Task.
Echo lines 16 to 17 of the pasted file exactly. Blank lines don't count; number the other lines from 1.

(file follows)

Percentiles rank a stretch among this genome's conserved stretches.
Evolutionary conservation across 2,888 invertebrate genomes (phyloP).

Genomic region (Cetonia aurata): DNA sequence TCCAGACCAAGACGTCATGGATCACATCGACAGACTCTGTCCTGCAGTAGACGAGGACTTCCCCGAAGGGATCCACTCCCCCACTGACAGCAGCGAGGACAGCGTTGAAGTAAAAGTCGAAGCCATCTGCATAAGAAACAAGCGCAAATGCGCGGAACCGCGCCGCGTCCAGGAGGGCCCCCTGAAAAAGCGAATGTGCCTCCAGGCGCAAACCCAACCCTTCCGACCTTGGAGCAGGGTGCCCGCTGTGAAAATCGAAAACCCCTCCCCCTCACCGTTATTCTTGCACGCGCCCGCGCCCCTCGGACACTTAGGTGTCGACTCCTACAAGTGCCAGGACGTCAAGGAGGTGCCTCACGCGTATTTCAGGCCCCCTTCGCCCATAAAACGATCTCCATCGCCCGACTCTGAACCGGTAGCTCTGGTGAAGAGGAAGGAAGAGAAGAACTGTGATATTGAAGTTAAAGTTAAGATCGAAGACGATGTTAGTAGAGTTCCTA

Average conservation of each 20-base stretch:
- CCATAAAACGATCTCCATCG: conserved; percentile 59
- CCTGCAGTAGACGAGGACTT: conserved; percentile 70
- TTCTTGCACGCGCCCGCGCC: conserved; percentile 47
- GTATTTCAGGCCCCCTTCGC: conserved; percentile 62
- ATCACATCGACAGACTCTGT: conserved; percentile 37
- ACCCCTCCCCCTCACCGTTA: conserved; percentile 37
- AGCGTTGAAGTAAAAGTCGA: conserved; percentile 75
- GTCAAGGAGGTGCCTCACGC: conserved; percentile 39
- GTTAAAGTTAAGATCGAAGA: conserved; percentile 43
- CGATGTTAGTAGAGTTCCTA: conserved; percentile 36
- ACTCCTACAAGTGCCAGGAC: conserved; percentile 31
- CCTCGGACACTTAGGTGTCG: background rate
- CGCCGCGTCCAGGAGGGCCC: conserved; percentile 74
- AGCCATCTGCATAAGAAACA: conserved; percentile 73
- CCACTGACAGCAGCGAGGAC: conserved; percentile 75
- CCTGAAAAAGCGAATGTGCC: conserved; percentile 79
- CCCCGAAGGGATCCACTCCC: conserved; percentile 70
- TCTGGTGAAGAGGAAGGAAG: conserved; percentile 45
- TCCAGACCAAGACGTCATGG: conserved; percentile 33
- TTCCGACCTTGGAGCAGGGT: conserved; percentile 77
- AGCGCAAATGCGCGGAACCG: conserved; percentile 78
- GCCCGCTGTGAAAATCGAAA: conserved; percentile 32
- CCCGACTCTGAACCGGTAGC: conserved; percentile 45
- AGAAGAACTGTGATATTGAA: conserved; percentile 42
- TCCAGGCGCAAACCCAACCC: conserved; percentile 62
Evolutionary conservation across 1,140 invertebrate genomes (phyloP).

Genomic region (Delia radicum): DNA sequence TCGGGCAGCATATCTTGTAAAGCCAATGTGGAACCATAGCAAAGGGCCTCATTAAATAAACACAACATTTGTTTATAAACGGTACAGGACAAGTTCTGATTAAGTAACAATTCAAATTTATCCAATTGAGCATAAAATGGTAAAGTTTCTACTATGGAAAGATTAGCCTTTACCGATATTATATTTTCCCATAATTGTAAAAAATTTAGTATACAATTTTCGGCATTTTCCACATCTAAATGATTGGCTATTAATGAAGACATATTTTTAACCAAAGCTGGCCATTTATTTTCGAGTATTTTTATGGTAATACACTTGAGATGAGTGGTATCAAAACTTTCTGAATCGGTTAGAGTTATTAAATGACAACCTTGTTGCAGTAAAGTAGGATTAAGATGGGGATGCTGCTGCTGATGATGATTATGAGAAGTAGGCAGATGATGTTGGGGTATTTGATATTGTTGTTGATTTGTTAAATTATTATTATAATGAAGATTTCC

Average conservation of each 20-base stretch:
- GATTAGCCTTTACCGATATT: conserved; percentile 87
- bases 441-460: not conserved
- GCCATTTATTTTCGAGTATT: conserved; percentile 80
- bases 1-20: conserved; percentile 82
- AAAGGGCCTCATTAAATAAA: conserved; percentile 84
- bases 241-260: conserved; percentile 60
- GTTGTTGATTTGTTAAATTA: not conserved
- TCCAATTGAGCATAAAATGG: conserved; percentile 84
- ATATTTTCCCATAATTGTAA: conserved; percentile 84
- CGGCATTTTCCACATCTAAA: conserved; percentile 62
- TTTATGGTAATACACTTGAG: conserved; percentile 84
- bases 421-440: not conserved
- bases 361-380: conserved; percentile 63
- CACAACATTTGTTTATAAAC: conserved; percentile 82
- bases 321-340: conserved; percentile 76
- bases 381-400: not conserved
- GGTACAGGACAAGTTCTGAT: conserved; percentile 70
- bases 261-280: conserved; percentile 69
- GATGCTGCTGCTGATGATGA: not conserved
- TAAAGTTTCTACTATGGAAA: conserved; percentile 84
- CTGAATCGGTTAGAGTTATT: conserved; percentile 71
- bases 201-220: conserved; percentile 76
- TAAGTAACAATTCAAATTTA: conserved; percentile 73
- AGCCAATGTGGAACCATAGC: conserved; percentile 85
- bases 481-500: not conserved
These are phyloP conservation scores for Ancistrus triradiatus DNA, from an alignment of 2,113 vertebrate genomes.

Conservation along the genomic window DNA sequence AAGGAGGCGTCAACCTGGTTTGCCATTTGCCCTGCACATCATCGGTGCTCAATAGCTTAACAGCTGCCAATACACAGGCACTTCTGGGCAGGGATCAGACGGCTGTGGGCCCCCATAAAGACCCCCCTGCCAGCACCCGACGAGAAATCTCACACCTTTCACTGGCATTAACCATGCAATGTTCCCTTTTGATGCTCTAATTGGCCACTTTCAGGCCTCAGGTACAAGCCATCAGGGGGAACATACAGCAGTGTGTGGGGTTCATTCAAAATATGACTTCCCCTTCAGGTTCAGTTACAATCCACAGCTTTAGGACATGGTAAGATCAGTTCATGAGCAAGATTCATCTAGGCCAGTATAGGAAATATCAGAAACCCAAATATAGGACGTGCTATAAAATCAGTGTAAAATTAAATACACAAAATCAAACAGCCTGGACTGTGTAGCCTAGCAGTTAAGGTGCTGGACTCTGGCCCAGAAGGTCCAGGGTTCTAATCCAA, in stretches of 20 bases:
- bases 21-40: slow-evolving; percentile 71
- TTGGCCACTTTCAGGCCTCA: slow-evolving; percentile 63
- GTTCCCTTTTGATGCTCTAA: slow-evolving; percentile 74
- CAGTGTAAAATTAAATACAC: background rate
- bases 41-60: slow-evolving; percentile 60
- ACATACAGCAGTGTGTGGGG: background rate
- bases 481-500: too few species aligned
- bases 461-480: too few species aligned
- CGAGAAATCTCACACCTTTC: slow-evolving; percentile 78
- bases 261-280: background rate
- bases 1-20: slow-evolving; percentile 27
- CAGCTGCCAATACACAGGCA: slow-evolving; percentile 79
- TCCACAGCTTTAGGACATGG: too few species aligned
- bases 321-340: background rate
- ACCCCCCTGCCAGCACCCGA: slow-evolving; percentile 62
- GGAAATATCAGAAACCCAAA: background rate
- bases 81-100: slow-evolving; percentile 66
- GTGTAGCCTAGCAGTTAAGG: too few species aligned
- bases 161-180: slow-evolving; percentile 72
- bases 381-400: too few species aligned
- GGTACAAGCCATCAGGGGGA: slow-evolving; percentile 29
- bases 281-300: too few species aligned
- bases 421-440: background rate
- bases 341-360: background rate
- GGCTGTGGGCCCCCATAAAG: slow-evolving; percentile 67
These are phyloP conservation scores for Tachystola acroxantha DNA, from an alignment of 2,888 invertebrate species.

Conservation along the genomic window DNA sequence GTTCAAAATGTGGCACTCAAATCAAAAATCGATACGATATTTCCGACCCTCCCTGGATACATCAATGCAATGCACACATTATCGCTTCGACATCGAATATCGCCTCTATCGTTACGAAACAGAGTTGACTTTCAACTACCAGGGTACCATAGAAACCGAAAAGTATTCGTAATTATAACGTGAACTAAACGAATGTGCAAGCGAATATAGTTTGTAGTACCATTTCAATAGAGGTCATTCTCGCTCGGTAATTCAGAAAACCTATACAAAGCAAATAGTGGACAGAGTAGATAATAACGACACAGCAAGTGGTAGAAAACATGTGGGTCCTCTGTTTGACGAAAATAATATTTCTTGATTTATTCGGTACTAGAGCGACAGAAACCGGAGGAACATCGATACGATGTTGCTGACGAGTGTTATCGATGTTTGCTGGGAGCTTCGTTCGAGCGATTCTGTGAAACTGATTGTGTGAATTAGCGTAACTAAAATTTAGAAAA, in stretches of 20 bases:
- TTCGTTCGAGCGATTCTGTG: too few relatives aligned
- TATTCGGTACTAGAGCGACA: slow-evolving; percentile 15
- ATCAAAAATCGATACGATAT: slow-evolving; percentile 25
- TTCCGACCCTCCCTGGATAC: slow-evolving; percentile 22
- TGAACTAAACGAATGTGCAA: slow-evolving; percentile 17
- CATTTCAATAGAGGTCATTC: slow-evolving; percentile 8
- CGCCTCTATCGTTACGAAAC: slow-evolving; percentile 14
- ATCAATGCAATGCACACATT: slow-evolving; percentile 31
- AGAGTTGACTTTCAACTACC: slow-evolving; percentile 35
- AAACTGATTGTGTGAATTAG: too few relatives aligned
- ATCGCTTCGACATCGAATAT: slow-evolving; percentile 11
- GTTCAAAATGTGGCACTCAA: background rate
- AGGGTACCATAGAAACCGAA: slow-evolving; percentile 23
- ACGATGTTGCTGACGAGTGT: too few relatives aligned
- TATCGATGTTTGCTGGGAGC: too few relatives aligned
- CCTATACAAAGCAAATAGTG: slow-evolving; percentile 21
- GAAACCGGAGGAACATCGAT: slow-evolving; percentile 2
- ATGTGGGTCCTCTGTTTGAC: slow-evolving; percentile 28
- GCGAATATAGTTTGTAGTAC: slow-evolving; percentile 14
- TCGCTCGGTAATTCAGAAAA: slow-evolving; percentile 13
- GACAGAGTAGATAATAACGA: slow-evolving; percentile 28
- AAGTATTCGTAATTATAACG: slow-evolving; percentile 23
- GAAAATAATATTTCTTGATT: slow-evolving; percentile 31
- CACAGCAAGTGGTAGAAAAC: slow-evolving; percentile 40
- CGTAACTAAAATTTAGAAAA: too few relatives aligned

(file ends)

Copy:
- CCTCGGACACTTAGGTGTCG: background rate
- CGCCGCGTCCAGGAGGGCCC: conserved; percentile 74